Why reinvent the wheel?
It's a gnawing question in copywriting, because on the one hand, it's a creative activity...
... and on the other hand, it's a science, a function of statistics, an outcome of successful tests.
That is, so few things really work when you write copy (by "work," I mean: "get results"), that you don't want to go off on a wild creative tear just because of an impulse, or because it feels good, or because it's entertaining.
But... if your copy is in any way shape or form boring, then you won't get any results either.
Now that I've got you on the horns of my daily dilemma, I'm going to take you somewhere you didn't expect to go.
See, at this point, most experts in the field would talk about "swipe files" - using proven models of copy to create new copy.
I'm a strong believer in that myself. But it's not what I want to talk about here.
What I want to talk about is checklists. Yes, checklists.
In conversation with this blog's Executive Contributor, Jim Van Wyck, I rediscovered the power and importance of checklists. In a new book I'm writing, each chapter will have a very specific and valuable kind of checklist. (In fact, my goal is to make each checklist alone worth the cover price of the book.)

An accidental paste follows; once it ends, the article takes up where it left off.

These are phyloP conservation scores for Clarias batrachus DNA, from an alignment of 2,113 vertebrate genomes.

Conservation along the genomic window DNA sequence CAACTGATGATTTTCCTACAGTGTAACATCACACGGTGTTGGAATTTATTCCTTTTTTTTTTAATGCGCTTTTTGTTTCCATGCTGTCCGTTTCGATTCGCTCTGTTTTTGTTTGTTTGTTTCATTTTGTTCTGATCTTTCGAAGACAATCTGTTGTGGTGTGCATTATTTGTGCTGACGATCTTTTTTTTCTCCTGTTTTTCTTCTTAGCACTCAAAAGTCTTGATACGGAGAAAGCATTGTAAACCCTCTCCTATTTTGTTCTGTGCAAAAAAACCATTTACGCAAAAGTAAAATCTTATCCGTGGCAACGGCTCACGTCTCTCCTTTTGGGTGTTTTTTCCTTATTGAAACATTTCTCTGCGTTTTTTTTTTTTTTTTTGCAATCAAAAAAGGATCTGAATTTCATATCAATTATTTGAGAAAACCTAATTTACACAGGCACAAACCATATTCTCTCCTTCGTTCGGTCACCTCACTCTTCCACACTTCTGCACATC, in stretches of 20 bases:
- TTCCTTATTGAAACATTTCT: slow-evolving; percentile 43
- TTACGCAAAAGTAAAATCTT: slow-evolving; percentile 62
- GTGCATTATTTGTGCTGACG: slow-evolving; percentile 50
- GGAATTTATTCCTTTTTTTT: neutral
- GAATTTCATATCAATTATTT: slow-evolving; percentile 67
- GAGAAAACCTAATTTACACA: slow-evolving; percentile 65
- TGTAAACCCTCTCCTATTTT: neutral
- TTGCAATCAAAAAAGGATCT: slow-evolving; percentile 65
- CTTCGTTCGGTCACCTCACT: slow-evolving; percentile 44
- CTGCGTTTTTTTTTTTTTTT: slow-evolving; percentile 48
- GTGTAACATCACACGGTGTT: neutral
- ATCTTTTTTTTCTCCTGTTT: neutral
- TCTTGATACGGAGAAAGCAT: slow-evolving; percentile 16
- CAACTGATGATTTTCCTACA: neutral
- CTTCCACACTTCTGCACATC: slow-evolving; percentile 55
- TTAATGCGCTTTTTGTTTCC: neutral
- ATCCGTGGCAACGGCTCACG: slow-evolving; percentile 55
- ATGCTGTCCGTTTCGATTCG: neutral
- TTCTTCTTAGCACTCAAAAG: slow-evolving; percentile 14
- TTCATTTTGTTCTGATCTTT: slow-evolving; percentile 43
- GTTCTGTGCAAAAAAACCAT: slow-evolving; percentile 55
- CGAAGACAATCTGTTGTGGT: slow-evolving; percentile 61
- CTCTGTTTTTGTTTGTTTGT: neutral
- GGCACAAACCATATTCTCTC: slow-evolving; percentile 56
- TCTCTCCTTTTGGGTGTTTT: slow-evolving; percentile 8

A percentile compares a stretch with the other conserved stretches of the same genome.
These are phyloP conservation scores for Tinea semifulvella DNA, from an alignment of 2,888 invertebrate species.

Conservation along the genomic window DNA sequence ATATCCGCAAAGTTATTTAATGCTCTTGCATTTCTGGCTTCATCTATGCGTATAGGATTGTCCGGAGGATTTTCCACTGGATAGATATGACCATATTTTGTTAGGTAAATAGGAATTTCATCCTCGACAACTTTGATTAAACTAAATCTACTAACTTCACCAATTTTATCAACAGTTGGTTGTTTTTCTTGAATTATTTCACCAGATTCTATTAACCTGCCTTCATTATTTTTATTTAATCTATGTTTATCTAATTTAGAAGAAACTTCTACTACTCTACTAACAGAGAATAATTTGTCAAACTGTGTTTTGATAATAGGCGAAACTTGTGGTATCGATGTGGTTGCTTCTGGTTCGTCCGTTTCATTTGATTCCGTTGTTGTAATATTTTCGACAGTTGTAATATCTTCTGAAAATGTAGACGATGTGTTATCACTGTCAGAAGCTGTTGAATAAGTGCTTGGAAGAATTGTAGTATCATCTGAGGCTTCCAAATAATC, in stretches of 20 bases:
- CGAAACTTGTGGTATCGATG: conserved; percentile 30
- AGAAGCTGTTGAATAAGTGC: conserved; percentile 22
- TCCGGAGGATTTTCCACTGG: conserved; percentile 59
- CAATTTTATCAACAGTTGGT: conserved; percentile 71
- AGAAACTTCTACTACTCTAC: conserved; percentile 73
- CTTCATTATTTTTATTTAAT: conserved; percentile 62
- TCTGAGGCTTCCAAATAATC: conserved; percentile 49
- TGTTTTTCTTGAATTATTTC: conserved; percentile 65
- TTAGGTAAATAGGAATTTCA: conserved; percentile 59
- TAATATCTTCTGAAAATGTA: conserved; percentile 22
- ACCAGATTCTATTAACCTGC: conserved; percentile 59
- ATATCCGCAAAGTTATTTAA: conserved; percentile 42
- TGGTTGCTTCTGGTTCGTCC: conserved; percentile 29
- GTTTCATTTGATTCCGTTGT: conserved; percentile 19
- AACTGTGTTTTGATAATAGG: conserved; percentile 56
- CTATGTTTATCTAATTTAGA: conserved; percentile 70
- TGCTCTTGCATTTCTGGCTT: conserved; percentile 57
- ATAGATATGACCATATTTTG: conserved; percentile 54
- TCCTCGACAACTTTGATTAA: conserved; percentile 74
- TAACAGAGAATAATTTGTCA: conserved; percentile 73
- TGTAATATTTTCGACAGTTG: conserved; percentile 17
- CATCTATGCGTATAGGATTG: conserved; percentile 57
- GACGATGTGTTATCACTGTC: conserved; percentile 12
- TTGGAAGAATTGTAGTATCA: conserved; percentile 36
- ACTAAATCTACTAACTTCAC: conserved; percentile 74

For now, let me say that the only copywriter I know who has told me he uses checklists is the amazing Michel Fortin, who is famous for having created six- and seven-figure sales days on the Internet with his copy.
Coincidence? You tell me.
I'm going to give you a short checklist just so you can't say I never did anything for you... well, you can say it, but I can always point back to this checklist:
My best current client emailed me this morning and asked me to write a business letter with a particularly personal tone. His reasoning was sound. So I am going to give you short checklist you can use to determine if your copy has a personal tone, too:
1) Is it written in the second person (using the word "you," and even the reader's name)?
2) Is the language conversational, rather than stiff and formal?
3) Are the words short?
4) Are the sentences short?
5) Are the paragraphs short?
6) If you read it out loud, does it sound like something you would actually say in a real conversation?
Now, if you have any checklists you have created, or used from some other source, I'd like to invite you to share them in the comments section for this post. Checklists make up an area of copywriting that has been discussed far too little until now.
Publisher, World Copywriting Newsletter